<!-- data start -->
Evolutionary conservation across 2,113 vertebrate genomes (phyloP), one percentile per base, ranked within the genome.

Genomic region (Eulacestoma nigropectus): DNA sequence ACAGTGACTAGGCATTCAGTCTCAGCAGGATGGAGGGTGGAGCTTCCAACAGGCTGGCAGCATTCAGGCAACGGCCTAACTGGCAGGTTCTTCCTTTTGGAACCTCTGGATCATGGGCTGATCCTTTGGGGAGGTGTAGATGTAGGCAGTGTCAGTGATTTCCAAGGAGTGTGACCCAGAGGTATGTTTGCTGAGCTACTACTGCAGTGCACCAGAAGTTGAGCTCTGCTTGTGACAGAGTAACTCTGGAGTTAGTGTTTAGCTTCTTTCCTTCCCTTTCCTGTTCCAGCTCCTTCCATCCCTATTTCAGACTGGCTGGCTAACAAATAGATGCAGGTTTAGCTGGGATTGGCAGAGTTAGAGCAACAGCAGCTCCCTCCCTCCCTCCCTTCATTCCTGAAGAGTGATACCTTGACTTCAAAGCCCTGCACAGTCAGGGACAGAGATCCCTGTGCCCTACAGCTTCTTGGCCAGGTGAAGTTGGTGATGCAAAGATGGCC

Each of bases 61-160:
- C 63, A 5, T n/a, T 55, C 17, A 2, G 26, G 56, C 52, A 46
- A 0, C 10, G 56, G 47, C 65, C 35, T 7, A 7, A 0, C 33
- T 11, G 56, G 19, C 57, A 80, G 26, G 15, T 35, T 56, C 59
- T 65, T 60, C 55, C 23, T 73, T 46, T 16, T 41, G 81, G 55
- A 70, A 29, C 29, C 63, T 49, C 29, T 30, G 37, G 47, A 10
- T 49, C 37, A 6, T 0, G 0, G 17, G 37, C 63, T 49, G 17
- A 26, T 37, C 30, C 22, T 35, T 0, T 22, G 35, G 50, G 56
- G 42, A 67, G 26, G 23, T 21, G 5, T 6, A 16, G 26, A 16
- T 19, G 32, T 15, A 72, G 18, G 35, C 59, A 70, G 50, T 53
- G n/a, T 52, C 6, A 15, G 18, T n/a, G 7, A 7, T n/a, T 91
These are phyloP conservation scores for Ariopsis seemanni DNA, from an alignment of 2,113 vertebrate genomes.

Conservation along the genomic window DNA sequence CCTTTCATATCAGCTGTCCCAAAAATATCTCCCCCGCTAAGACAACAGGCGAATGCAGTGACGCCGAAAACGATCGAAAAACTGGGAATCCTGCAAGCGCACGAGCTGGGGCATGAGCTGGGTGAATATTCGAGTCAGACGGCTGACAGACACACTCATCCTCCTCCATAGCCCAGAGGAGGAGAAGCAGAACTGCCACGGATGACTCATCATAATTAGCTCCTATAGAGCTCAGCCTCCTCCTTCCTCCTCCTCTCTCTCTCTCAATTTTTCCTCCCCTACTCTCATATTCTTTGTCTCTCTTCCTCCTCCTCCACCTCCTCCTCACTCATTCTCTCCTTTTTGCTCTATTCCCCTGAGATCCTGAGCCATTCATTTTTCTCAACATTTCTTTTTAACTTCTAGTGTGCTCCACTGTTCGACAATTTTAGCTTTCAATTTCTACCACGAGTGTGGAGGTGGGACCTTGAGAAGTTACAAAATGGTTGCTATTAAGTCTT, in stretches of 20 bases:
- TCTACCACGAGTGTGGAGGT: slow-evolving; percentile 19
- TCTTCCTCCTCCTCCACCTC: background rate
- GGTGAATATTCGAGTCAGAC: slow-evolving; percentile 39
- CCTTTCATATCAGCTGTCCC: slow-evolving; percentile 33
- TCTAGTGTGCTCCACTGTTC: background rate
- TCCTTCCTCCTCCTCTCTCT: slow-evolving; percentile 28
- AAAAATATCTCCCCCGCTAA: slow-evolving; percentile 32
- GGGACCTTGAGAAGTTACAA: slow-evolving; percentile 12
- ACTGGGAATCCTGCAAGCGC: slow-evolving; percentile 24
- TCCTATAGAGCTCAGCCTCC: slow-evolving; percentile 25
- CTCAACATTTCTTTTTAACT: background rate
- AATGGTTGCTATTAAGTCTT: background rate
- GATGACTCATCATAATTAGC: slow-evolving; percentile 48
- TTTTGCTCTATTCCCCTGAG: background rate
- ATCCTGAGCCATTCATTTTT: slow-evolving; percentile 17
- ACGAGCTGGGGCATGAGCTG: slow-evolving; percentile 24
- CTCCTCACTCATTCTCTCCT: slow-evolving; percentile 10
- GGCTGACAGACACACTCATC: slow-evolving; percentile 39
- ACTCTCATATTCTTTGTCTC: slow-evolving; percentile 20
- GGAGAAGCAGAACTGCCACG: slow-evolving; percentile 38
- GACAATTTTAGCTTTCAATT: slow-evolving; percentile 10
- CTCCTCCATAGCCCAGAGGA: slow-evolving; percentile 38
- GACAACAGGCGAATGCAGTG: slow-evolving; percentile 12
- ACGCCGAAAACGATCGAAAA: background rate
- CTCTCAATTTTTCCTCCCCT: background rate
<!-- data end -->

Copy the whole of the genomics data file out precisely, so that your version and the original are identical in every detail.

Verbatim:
Evolutionary conservation across 2,113 vertebrate genomes (phyloP), one percentile per base, ranked within the genome.

Genomic region (Eulacestoma nigropectus): DNA sequence ACAGTGACTAGGCATTCAGTCTCAGCAGGATGGAGGGTGGAGCTTCCAACAGGCTGGCAGCATTCAGGCAACGGCCTAACTGGCAGGTTCTTCCTTTTGGAACCTCTGGATCATGGGCTGATCCTTTGGGGAGGTGTAGATGTAGGCAGTGTCAGTGATTTCCAAGGAGTGTGACCCAGAGGTATGTTTGCTGAGCTACTACTGCAGTGCACCAGAAGTTGAGCTCTGCTTGTGACAGAGTAACTCTGGAGTTAGTGTTTAGCTTCTTTCCTTCCCTTTCCTGTTCCAGCTCCTTCCATCCCTATTTCAGACTGGCTGGCTAACAAATAGATGCAGGTTTAGCTGGGATTGGCAGAGTTAGAGCAACAGCAGCTCCCTCCCTCCCTCCCTTCATTCCTGAAGAGTGATACCTTGACTTCAAAGCCCTGCACAGTCAGGGACAGAGATCCCTGTGCCCTACAGCTTCTTGGCCAGGTGAAGTTGGTGATGCAAAGATGGCC

Each of bases 61-160:
- C 63, A 5, T n/a, T 55, C 17, A 2, G 26, G 56, C 52, A 46
- A 0, C 10, G 56, G 47, C 65, C 35, T 7, A 7, A 0, C 33
- T 11, G 56, G 19, C 57, A 80, G 26, G 15, T 35, T 56, C 59
- T 65, T 60, C 55, C 23, T 73, T 46, T 16, T 41, G 81, G 55
- A 70, A 29, C 29, C 63, T 49, C 29, T 30, G 37, G 47, A 10
- T 49, C 37, A 6, T 0, G 0, G 17, G 37, C 63, T 49, G 17
- A 26, T 37, C 30, C 22, T 35, T 0, T 22, G 35, G 50, G 56
- G 42, A 67, G 26, G 23, T 21, G 5, T 6, A 16, G 26, A 16
- T 19, G 32, T 15, A 72, G 18, G 35, C 59, A 70, G 50, T 53
- G n/a, T 52, C 6, A 15, G 18, T n/a, G 7, A 7, T n/a, T 91
These are phyloP conservation scores for Ariopsis seemanni DNA, from an alignment of 2,113 vertebrate genomes.

Conservation along the genomic window DNA sequence CCTTTCATATCAGCTGTCCCAAAAATATCTCCCCCGCTAAGACAACAGGCGAATGCAGTGACGCCGAAAACGATCGAAAAACTGGGAATCCTGCAAGCGCACGAGCTGGGGCATGAGCTGGGTGAATATTCGAGTCAGACGGCTGACAGACACACTCATCCTCCTCCATAGCCCAGAGGAGGAGAAGCAGAACTGCCACGGATGACTCATCATAATTAGCTCCTATAGAGCTCAGCCTCCTCCTTCCTCCTCCTCTCTCTCTCTCAATTTTTCCTCCCCTACTCTCATATTCTTTGTCTCTCTTCCTCCTCCTCCACCTCCTCCTCACTCATTCTCTCCTTTTTGCTCTATTCCCCTGAGATCCTGAGCCATTCATTTTTCTCAACATTTCTTTTTAACTTCTAGTGTGCTCCACTGTTCGACAATTTTAGCTTTCAATTTCTACCACGAGTGTGGAGGTGGGACCTTGAGAAGTTACAAAATGGTTGCTATTAAGTCTT, in stretches of 20 bases:
- TCTACCACGAGTGTGGAGGT: slow-evolving; percentile 19
- TCTTCCTCCTCCTCCACCTC: background rate
- GGTGAATATTCGAGTCAGAC: slow-evolving; percentile 39
- CCTTTCATATCAGCTGTCCC: slow-evolving; percentile 33
- TCTAGTGTGCTCCACTGTTC: background rate
- TCCTTCCTCCTCCTCTCTCT: slow-evolving; percentile 28
- AAAAATATCTCCCCCGCTAA: slow-evolving; percentile 32
- GGGACCTTGAGAAGTTACAA: slow-evolving; percentile 12
- ACTGGGAATCCTGCAAGCGC: slow-evolving; percentile 24
- TCCTATAGAGCTCAGCCTCC: slow-evolving; percentile 25
- CTCAACATTTCTTTTTAACT: background rate
- AATGGTTGCTATTAAGTCTT: background rate
- GATGACTCATCATAATTAGC: slow-evolving; percentile 48
- TTTTGCTCTATTCCCCTGAG: background rate
- ATCCTGAGCCATTCATTTTT: slow-evolving; percentile 17
- ACGAGCTGGGGCATGAGCTG: slow-evolving; percentile 24
- CTCCTCACTCATTCTCTCCT: slow-evolving; percentile 10
- GGCTGACAGACACACTCATC: slow-evolving; percentile 39
- ACTCTCATATTCTTTGTCTC: slow-evolving; percentile 20
- GGAGAAGCAGAACTGCCACG: slow-evolving; percentile 38
- GACAATTTTAGCTTTCAATT: slow-evolving; percentile 10
- CTCCTCCATAGCCCAGAGGA: slow-evolving; percentile 38
- GACAACAGGCGAATGCAGTG: slow-evolving; percentile 12
- ACGCCGAAAACGATCGAAAA: background rate
- CTCTCAATTTTTCCTCCCCT: background rate